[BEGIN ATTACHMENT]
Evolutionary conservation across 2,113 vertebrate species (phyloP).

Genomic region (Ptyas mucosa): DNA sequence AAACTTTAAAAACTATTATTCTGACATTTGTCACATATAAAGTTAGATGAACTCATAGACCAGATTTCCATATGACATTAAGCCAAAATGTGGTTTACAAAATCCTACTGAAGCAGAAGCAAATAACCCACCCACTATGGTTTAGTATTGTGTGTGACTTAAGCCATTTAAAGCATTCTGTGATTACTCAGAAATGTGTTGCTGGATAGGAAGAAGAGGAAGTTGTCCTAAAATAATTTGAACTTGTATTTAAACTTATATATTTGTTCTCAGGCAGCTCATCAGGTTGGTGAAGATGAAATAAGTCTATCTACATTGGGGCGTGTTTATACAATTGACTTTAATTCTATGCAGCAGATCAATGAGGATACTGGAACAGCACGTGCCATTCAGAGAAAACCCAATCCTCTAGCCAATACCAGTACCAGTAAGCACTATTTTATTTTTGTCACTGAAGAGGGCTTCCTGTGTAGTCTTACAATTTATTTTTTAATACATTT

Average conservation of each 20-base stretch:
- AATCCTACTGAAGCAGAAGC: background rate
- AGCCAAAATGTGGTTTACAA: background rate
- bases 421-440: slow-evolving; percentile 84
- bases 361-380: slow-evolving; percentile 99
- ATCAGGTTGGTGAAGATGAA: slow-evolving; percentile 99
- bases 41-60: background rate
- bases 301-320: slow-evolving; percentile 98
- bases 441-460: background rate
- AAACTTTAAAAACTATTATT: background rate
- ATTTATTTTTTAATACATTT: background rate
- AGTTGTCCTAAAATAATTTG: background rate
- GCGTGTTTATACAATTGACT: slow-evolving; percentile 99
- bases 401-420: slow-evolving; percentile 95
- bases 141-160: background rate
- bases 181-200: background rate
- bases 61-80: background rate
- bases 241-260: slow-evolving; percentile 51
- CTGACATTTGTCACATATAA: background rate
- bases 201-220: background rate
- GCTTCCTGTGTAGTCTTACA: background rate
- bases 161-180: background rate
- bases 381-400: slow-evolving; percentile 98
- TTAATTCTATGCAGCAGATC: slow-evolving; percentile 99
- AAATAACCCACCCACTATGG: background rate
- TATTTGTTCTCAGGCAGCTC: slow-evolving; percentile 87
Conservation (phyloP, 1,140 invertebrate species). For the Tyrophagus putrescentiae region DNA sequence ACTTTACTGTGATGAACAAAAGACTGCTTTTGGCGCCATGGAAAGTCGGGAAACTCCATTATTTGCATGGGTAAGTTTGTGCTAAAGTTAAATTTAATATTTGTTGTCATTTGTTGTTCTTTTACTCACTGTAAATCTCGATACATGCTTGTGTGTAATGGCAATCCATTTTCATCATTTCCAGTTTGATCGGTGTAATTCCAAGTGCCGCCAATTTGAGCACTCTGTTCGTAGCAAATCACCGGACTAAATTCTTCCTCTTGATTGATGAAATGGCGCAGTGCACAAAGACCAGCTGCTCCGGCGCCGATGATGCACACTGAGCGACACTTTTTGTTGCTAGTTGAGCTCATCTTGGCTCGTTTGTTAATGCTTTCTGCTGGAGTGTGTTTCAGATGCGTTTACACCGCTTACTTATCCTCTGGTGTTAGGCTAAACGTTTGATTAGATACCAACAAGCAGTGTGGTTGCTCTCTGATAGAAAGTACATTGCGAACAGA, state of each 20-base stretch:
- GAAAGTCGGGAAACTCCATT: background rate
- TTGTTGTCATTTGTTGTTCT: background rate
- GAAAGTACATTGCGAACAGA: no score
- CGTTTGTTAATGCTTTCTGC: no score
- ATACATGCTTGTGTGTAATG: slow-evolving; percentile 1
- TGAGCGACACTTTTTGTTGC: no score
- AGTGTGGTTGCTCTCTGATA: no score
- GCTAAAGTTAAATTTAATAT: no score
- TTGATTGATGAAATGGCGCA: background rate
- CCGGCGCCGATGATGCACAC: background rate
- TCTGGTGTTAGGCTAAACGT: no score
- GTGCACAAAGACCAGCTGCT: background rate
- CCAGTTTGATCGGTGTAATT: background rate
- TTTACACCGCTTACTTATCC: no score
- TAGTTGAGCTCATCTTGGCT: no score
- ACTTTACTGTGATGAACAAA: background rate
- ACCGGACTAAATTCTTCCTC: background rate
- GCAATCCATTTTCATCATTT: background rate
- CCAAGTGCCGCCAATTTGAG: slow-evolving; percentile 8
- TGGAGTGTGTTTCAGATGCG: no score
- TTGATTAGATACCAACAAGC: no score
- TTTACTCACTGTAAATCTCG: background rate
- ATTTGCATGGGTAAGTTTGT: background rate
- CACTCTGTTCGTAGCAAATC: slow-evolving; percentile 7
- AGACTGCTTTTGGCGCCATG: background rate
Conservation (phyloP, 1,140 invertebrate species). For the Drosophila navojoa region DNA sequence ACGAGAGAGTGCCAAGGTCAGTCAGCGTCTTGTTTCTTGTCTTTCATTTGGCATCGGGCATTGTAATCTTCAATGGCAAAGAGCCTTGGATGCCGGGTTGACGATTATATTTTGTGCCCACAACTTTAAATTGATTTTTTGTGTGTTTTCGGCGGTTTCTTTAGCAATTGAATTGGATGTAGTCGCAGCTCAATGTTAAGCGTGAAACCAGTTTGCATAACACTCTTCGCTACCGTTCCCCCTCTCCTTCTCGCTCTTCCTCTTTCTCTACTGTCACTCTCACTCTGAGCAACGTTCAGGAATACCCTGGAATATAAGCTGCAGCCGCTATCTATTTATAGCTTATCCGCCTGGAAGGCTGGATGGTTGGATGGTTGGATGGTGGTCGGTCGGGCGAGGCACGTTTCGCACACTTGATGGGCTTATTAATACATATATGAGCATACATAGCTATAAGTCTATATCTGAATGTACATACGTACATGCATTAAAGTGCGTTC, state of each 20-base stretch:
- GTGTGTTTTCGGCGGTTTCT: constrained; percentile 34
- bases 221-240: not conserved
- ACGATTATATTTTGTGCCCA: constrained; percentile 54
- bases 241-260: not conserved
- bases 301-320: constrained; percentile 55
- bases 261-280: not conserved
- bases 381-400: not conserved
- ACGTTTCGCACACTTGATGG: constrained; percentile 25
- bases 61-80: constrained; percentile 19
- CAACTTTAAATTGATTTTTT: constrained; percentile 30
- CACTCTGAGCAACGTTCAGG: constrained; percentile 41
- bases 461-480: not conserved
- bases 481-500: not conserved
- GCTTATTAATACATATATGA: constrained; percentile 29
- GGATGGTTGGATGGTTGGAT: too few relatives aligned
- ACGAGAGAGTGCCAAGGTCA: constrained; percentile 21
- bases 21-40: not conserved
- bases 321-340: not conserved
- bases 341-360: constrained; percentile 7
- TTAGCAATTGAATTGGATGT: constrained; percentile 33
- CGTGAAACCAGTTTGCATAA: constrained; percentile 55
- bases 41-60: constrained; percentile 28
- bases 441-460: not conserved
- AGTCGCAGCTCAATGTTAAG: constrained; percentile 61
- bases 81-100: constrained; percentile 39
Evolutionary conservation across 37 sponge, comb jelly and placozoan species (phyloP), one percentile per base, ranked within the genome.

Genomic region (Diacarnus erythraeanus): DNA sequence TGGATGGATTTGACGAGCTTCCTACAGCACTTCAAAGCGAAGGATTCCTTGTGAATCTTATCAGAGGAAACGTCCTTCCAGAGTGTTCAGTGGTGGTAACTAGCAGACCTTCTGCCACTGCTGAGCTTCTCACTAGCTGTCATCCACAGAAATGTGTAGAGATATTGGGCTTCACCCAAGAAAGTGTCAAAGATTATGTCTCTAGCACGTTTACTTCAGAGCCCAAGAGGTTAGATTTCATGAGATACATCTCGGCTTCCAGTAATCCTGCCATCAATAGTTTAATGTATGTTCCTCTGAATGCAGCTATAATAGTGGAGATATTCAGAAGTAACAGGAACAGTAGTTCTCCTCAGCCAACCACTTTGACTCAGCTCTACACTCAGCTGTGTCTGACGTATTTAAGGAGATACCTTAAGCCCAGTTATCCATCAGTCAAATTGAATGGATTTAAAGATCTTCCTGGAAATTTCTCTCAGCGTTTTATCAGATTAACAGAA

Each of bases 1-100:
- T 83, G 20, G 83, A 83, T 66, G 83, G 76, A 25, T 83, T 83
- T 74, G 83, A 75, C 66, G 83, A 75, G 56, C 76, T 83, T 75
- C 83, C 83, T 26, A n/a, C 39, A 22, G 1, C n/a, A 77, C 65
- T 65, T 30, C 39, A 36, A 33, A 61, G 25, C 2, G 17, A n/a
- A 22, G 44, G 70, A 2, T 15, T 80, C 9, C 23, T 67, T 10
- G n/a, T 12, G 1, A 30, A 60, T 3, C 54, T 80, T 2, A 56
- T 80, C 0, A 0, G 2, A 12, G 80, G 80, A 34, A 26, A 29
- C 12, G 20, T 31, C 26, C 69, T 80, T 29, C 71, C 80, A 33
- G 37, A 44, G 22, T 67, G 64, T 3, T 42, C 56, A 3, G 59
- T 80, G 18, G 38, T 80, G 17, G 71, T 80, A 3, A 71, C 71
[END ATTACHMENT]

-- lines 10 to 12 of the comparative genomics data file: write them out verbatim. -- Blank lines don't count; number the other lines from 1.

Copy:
- bases 301-320: slow-evolving; percentile 98
- bases 441-460: background rate
- AAACTTTAAAAACTATTATT: background rate